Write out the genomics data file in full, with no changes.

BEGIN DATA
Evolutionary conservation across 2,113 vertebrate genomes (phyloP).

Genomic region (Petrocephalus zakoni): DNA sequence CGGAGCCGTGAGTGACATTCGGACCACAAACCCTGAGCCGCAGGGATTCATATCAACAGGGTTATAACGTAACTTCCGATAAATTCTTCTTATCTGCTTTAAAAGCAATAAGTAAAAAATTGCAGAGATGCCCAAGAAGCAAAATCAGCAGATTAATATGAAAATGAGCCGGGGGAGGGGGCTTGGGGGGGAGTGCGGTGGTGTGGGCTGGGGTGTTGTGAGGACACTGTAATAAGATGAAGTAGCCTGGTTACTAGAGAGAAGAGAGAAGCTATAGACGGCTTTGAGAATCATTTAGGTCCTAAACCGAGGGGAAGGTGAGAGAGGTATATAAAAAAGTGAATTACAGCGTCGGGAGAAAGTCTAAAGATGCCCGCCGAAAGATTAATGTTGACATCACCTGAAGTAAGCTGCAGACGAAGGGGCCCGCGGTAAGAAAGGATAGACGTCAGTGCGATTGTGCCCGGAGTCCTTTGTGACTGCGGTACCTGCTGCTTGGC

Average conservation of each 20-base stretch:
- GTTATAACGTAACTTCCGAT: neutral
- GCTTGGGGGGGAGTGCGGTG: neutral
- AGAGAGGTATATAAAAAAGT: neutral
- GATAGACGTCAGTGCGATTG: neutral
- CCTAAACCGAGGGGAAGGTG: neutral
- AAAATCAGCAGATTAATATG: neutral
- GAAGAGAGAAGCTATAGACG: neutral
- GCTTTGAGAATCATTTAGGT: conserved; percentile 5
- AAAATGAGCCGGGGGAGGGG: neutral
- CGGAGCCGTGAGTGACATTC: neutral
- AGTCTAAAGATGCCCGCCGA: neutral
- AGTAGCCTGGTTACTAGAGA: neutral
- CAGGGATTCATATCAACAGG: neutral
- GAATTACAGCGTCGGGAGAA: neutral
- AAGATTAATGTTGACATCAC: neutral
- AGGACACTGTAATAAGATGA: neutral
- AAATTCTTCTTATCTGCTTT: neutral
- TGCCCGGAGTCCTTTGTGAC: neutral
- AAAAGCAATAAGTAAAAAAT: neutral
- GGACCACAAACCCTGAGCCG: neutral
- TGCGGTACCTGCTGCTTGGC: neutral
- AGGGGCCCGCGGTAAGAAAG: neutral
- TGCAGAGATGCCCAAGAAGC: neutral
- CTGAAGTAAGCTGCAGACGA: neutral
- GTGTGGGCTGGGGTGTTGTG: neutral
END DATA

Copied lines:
Evolutionary conservation across 2,113 vertebrate genomes (phyloP).

Genomic region (Petrocephalus zakoni): DNA sequence CGGAGCCGTGAGTGACATTCGGACCACAAACCCTGAGCCGCAGGGATTCATATCAACAGGGTTATAACGTAACTTCCGATAAATTCTTCTTATCTGCTTTAAAAGCAATAAGTAAAAAATTGCAGAGATGCCCAAGAAGCAAAATCAGCAGATTAATATGAAAATGAGCCGGGGGAGGGGGCTTGGGGGGGAGTGCGGTGGTGTGGGCTGGGGTGTTGTGAGGACACTGTAATAAGATGAAGTAGCCTGGTTACTAGAGAGAAGAGAGAAGCTATAGACGGCTTTGAGAATCATTTAGGTCCTAAACCGAGGGGAAGGTGAGAGAGGTATATAAAAAAGTGAATTACAGCGTCGGGAGAAAGTCTAAAGATGCCCGCCGAAAGATTAATGTTGACATCACCTGAAGTAAGCTGCAGACGAAGGGGCCCGCGGTAAGAAAGGATAGACGTCAGTGCGATTGTGCCCGGAGTCCTTTGTGACTGCGGTACCTGCTGCTTGGC

Average conservation of each 20-base stretch:
- GTTATAACGTAACTTCCGAT: neutral
- GCTTGGGGGGGAGTGCGGTG: neutral
- AGAGAGGTATATAAAAAAGT: neutral
- GATAGACGTCAGTGCGATTG: neutral
- CCTAAACCGAGGGGAAGGTG: neutral
- AAAATCAGCAGATTAATATG: neutral
- GAAGAGAGAAGCTATAGACG: neutral
- GCTTTGAGAATCATTTAGGT: conserved; percentile 5
- AAAATGAGCCGGGGGAGGGG: neutral
- CGGAGCCGTGAGTGACATTC: neutral
- AGTCTAAAGATGCCCGCCGA: neutral
- AGTAGCCTGGTTACTAGAGA: neutral
- CAGGGATTCATATCAACAGG: neutral
- GAATTACAGCGTCGGGAGAA: neutral
- AAGATTAATGTTGACATCAC: neutral
- AGGACACTGTAATAAGATGA: neutral
- AAATTCTTCTTATCTGCTTT: neutral
- TGCCCGGAGTCCTTTGTGAC: neutral
- AAAAGCAATAAGTAAAAAAT: neutral
- GGACCACAAACCCTGAGCCG: neutral
- TGCGGTACCTGCTGCTTGGC: neutral
- AGGGGCCCGCGGTAAGAAAG: neutral
- TGCAGAGATGCCCAAGAAGC: neutral
- CTGAAGTAAGCTGCAGACGA: neutral
- GTGTGGGCTGGGGTGTTGTG: neutral